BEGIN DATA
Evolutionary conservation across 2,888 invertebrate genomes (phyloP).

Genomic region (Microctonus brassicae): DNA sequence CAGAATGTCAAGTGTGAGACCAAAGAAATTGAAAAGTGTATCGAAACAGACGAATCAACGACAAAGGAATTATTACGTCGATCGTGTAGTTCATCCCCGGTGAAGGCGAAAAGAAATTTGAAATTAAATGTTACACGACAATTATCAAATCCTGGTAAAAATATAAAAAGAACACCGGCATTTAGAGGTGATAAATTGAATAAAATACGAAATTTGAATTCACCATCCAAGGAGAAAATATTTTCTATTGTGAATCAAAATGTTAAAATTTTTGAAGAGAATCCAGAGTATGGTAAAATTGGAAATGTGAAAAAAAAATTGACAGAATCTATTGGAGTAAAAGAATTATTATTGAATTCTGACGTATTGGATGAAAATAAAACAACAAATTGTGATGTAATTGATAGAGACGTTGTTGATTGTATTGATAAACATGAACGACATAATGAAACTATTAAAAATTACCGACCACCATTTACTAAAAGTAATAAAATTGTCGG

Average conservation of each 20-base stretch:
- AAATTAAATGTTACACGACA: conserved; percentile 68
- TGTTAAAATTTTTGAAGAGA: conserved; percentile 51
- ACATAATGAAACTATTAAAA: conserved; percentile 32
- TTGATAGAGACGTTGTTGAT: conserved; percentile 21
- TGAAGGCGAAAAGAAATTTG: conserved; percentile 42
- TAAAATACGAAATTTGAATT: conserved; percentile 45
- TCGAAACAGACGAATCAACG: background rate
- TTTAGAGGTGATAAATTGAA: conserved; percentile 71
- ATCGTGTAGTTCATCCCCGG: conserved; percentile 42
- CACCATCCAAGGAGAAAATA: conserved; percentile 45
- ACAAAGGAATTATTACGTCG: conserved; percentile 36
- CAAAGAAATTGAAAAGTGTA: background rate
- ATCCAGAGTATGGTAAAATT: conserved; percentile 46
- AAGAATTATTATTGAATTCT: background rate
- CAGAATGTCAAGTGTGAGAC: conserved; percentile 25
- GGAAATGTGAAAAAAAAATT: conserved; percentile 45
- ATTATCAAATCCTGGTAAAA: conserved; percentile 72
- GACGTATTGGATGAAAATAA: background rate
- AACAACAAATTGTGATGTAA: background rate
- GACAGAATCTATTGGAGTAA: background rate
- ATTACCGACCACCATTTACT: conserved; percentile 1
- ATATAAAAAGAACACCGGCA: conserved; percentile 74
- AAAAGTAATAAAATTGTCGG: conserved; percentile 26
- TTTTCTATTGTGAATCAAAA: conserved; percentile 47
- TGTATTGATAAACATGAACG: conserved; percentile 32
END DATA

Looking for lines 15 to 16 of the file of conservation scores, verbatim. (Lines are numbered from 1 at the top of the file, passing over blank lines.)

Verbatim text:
- CAAAGAAATTGAAAAGTGTA: background rate
- ATCCAGAGTATGGTAAAATT: conserved; percentile 46